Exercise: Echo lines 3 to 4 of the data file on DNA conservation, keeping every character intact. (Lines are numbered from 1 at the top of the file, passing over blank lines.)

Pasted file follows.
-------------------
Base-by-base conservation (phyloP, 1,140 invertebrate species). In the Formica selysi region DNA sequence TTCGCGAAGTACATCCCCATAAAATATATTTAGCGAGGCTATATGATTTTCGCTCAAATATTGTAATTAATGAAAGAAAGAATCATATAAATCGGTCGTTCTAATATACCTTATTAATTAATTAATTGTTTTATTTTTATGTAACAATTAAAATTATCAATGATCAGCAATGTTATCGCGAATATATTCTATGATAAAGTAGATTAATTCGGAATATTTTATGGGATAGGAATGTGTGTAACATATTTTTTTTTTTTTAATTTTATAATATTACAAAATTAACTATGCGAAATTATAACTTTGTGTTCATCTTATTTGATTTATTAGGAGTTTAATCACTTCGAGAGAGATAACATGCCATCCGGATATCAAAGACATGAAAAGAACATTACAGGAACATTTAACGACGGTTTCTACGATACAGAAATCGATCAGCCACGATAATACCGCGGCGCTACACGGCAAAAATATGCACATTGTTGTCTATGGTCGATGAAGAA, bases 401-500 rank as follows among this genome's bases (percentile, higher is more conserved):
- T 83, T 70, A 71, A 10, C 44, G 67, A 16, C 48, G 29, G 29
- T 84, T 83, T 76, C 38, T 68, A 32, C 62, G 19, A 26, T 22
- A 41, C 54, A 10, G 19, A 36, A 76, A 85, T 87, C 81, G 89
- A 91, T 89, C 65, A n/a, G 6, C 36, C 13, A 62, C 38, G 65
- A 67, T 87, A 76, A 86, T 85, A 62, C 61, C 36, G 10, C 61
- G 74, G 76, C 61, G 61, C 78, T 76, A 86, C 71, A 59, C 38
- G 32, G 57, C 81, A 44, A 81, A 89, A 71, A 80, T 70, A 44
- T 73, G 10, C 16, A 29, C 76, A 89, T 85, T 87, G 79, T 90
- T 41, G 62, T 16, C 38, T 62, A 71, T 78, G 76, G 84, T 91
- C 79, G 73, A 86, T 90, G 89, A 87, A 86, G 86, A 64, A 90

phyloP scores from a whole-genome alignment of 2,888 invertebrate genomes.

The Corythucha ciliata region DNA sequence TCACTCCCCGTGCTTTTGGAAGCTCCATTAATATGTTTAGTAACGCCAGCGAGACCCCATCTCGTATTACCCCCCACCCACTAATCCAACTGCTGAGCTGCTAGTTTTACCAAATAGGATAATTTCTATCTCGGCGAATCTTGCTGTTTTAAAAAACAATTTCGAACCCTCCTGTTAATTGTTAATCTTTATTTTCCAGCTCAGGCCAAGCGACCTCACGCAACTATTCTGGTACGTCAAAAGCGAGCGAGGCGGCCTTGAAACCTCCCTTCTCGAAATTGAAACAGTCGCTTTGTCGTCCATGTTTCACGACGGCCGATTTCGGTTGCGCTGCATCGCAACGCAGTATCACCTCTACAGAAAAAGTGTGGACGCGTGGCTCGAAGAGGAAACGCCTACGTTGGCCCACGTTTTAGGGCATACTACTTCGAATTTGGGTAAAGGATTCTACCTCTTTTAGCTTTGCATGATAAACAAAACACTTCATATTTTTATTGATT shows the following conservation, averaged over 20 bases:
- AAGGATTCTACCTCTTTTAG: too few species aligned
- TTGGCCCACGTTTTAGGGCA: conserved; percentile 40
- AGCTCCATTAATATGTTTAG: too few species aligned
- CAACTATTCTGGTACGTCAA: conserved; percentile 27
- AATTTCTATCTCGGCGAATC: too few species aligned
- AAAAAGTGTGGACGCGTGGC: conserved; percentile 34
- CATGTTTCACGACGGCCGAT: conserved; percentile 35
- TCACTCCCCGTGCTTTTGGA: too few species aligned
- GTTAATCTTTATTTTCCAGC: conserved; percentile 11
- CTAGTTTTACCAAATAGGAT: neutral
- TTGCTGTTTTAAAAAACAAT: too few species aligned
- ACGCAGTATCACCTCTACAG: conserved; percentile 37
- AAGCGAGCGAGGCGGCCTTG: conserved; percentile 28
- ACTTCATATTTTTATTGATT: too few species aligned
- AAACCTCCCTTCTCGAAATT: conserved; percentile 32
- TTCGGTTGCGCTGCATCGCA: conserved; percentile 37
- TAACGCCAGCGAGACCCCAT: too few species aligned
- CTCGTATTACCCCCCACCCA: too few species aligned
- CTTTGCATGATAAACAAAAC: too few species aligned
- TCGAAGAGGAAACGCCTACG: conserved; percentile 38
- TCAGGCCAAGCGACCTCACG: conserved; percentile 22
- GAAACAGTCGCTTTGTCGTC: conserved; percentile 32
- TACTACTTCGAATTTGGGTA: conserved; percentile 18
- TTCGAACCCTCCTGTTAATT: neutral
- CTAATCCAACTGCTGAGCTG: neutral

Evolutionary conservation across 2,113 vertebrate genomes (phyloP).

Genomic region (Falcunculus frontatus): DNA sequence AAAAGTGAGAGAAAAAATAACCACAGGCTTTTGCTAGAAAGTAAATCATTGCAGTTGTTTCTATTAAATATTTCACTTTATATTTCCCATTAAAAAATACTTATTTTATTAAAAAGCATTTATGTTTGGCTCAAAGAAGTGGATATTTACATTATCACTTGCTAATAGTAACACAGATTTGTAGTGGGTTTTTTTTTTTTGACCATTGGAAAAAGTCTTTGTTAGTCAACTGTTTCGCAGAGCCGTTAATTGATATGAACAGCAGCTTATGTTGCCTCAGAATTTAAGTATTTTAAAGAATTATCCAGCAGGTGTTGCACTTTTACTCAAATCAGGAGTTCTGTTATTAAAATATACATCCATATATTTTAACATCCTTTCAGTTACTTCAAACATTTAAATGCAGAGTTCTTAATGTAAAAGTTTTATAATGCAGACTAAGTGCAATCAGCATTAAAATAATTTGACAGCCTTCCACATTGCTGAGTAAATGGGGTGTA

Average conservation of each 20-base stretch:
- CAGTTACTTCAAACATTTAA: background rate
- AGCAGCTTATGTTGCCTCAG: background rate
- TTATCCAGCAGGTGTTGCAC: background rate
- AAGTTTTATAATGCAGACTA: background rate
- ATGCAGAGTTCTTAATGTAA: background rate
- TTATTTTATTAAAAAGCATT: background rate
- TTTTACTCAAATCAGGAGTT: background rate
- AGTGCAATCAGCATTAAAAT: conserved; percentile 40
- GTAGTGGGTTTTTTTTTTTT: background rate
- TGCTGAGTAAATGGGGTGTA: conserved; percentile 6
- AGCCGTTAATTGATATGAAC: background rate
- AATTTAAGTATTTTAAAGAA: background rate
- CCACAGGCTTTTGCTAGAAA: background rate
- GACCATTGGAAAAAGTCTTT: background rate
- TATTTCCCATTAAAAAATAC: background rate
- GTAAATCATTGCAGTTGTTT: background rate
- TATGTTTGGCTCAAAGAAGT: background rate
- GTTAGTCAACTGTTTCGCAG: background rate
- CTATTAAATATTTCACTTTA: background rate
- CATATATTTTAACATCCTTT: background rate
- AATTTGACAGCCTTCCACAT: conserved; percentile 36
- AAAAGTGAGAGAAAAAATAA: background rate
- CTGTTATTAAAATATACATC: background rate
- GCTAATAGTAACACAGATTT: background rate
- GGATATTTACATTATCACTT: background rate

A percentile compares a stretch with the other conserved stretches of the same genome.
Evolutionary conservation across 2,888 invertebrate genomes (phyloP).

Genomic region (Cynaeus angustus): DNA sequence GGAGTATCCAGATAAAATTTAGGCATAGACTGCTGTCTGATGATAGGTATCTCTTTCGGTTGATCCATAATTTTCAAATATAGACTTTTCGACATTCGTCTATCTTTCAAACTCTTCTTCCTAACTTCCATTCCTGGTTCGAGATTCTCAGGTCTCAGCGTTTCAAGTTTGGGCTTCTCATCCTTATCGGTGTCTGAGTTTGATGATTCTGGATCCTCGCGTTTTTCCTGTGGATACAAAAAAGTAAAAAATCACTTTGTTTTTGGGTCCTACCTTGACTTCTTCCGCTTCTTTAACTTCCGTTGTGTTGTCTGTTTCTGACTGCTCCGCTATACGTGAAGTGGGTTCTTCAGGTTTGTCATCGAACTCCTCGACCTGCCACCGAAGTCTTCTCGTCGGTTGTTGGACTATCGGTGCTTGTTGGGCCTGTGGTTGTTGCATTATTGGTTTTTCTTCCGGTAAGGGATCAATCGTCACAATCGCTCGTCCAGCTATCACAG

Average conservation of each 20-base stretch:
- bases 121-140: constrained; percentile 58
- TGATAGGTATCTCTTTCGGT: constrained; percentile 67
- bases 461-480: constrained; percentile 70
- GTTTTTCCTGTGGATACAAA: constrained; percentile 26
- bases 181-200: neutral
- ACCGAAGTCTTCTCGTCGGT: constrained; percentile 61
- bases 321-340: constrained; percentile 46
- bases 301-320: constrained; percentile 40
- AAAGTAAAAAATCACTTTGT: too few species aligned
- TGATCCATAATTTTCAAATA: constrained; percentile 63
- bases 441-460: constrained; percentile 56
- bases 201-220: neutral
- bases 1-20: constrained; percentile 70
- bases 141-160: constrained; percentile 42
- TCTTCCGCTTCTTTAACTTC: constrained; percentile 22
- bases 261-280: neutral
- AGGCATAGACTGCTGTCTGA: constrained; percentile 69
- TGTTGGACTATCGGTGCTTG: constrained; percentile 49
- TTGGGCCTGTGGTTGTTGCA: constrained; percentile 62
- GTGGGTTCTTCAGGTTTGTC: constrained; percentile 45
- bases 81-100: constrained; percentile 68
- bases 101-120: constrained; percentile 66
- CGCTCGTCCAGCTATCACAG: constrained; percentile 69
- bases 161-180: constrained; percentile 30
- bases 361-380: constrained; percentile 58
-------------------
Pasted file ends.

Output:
- T 84, T 83, T 76, C 38, T 68, A 32, C 62, G 19, A 26, T 22
- A 41, C 54, A 10, G 19, A 36, A 76, A 85, T 87, C 81, G 89